Aspects of the ecology and reproductive biology of the limpet, Helcion pruinosus (Gastropoda : prosobranchia)

Henninger, Tony Osker (2000) Aspects of the ecology and reproductive biology of the limpet, Helcion pruinosus (Gastropoda : prosobranchia). Masters thesis, Rhodes University.




Helcion pruinosus, the rayed limpet, is found in the midshore region of the intertidal zone, (Le. the Balanoid zone) of rocky shores, from Saldanha Bay to Sodwana Bay along the coast of South Africa. At Gonubie (32°57'S125°01 'E) this species of limpet was found under boulders, (when not feeding), and could reach average densities of 85/ m2. The limpets prefer smooth boulders, avoiding those encrusted by coralline algae or boulders with a rough texture. There was no habitat segregation between adult and juvenile H. pruinosus, i.e. there was no sign of up-shore migration by larger individuals. Males out-numbered females by, on average 1.4 : 1, which was a similar sex ratio to that of the congeneric species, H. pectunculus (Gray, 996). Unlike H. pectunculus, there were no differences in shell lengths between males and females (p = 0.946 at Gonubie, south-east coast and p = 0.961 at Kommetjie, south-west coast; t-test). Shell height could also not be used as a criterion to differentiate between the sexes. The average maximum shell length of H. pruinosus at Gonubie and Kommetjie was 25 mm, but the maximum shell lengths found were 30 mm, (one individual in each case), on both the southeast coast and west coast. Growth occurred most rapidly in the first year of life, with individuals reaching 15 mm after 1 year. In the second year limpet growth slowed to only 7 mm. Sexual maturity was reached at a shell length of between 11 to 14 mm (at an age of 8 months to 1 year). The life-span of H. pruinosus was determined at 2.55 years on the south-east coast and 2.9 years on the south-west coast. Micro-growth bands were produced tidally. Growth occurred allometrically, i.e. shell length increased at a faster rate than shell height. The limpets foraged during low tide, at night, presumably feeding on epilitfic algae on the boulders. A second smaller peak oflimpet activity was often recorded during the day, when ~ow tide coincided with dawn). More limpets (up to ten times more) were active at spring tides compared to neap tides. Limpet activity was greatest during the spring tides of autumn. During all seasons limpet activity peaked 30 minutes before low water, after which numbers decreased rapidly. All limpets had retreated beneath the boulders before being covered by the flooding tide. It was concluded that the limpets were responding to both endogenous and exogenous cues, but the actual stimulus for retreat could not be determined. The limpets did not return to a fixed scar nor did they return rigidly to a home site. H. pruinosus was found to be gonochoristic. Sexes could be separated, on dissection, according to the colour of their gonads (males had white gonads, whilst that of the females was olive-green). Gonads were present throughout the year in most individuals, i.e. totally spent animals were never observed. Reproductive seasonality was similar in west coast and south-east coast animals. The gonad indices of the west coast limpets were higher, (maximum of 35%), compared to that on the southeast coast, (25%). The animals were probably trickle spawners, with some individuals liberating gametes throughout the year. There was however synchrony in gametogenesis between male and female limpets on both the west coast and south-east coast lines. Gonad indices peaked in the summer months (October to December) with a second minor peak in April/May. These peaks occurred before the release of the gametes in spawning events. The gonad index was lowest in winter, (July). The ovaries were full of mature eggs (oocyres having a diameter of 200 to 250 ~) prior to spawning. The acinal wall thickness had been decreasing prior to spawning. After spawning there was an increase in previtellogenic eggs « 100 ~) in females, and an increase in the acinal wall thickness to indicate spermatogenesis. The two popUlations are subjected to different environmental conditions and the actual cue for stimulating the release of gametes could not be determined. Finally, a table of differences between H pruinosus and its sister species, H pectunculus was created to show the life-style of H pruinosus.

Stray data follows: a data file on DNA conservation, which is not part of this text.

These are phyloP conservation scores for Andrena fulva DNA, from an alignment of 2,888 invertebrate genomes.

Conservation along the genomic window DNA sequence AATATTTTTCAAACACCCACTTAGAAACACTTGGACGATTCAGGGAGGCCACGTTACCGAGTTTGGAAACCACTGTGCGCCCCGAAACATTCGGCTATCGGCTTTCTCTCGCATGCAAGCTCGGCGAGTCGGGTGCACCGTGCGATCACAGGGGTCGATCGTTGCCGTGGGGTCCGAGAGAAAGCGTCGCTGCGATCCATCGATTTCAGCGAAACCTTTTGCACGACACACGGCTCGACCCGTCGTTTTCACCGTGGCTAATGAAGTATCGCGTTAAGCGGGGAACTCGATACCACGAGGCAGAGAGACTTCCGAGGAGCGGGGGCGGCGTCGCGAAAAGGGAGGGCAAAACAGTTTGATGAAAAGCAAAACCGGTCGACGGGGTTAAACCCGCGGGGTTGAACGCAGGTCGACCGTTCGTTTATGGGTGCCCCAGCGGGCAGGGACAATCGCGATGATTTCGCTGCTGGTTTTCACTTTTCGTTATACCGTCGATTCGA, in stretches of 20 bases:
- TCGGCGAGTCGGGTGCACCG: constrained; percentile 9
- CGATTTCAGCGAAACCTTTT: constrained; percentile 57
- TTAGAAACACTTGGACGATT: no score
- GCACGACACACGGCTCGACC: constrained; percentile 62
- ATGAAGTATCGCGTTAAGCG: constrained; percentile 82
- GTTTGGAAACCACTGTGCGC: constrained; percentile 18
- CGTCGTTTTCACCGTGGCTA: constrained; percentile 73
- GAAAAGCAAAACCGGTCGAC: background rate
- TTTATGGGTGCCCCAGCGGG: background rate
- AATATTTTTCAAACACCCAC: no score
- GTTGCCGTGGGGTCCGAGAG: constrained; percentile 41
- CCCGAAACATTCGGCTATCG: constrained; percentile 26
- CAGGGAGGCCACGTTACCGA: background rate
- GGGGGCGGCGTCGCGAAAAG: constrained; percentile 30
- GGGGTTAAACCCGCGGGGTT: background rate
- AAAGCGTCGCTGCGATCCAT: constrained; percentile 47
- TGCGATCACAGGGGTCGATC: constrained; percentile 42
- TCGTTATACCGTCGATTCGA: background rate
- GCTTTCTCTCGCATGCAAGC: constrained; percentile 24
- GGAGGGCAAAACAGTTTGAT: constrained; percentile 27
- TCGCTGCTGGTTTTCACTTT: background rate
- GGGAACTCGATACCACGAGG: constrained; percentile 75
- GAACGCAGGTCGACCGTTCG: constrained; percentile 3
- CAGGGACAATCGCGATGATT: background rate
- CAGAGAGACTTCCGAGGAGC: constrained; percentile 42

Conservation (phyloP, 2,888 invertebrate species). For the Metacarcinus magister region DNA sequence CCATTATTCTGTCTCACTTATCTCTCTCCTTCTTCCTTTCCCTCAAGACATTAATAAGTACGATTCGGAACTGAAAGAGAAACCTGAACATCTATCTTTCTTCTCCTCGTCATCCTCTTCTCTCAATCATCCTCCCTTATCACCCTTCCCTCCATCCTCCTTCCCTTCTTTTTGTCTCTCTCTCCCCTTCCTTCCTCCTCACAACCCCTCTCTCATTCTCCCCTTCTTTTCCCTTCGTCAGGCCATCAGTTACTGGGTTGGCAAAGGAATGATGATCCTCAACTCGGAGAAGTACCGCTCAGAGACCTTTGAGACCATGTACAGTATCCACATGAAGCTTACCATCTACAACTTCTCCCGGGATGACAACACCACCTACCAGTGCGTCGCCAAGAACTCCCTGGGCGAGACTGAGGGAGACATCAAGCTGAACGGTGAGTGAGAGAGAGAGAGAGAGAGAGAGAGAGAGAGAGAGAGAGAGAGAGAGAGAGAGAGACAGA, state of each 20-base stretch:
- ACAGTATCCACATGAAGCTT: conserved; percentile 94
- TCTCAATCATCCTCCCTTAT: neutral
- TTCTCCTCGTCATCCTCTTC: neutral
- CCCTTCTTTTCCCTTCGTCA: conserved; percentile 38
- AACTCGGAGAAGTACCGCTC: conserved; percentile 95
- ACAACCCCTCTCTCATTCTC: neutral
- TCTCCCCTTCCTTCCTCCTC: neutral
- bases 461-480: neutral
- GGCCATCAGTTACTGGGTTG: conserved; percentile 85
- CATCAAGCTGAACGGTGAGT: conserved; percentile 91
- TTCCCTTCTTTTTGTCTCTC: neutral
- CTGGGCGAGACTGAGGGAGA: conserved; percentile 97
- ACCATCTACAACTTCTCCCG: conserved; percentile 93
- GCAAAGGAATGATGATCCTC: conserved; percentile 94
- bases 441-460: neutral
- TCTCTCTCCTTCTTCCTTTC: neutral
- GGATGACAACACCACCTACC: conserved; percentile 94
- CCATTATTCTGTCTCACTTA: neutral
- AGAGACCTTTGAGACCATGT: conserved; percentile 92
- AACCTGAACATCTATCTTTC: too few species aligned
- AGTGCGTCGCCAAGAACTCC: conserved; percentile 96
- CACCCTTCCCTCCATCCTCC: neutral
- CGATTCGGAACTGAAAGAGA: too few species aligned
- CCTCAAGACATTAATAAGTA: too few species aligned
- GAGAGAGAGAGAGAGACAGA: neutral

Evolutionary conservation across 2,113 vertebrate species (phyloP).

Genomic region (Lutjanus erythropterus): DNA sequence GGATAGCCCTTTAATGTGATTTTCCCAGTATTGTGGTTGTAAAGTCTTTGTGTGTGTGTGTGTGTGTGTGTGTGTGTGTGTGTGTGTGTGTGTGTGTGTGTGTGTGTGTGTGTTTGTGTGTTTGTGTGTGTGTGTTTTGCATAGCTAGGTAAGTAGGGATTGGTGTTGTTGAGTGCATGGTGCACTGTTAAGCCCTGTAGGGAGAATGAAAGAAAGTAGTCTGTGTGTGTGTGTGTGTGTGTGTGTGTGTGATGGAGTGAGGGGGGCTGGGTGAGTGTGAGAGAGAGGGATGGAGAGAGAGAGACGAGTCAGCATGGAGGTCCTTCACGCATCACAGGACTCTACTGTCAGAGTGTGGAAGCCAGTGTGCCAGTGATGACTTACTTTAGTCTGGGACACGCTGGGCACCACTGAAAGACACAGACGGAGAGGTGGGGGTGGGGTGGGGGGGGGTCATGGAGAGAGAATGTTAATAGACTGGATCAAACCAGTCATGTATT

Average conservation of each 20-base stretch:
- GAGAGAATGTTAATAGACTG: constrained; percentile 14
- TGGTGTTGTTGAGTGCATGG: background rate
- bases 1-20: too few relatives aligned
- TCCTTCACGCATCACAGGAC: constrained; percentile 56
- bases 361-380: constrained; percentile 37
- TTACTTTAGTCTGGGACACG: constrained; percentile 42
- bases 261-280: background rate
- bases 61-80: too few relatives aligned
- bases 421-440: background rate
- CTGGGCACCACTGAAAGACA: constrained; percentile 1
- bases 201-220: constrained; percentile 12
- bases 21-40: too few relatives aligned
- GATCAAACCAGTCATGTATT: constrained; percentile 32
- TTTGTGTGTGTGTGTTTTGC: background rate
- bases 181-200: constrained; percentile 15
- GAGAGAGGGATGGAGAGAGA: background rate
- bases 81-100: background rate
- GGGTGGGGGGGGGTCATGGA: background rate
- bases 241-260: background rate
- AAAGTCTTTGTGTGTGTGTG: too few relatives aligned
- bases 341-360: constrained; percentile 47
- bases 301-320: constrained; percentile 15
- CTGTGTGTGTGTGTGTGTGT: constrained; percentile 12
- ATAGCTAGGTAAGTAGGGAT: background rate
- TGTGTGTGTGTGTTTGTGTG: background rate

Item Type:Thesis (Masters)
Uncontrolled Keywords:Prosobranchia, Limpets, Reproduction, Ecology
Subjects:Q Science > QL Zoology > Invertebrates
Divisions:Faculty > Faculty of Science > Zoology & Entomology
ID Code:2446
Deposited By: Mrs Carol Perold
Deposited On:03 Feb 2012 14:19
Last Modified:03 Feb 2012 14:19
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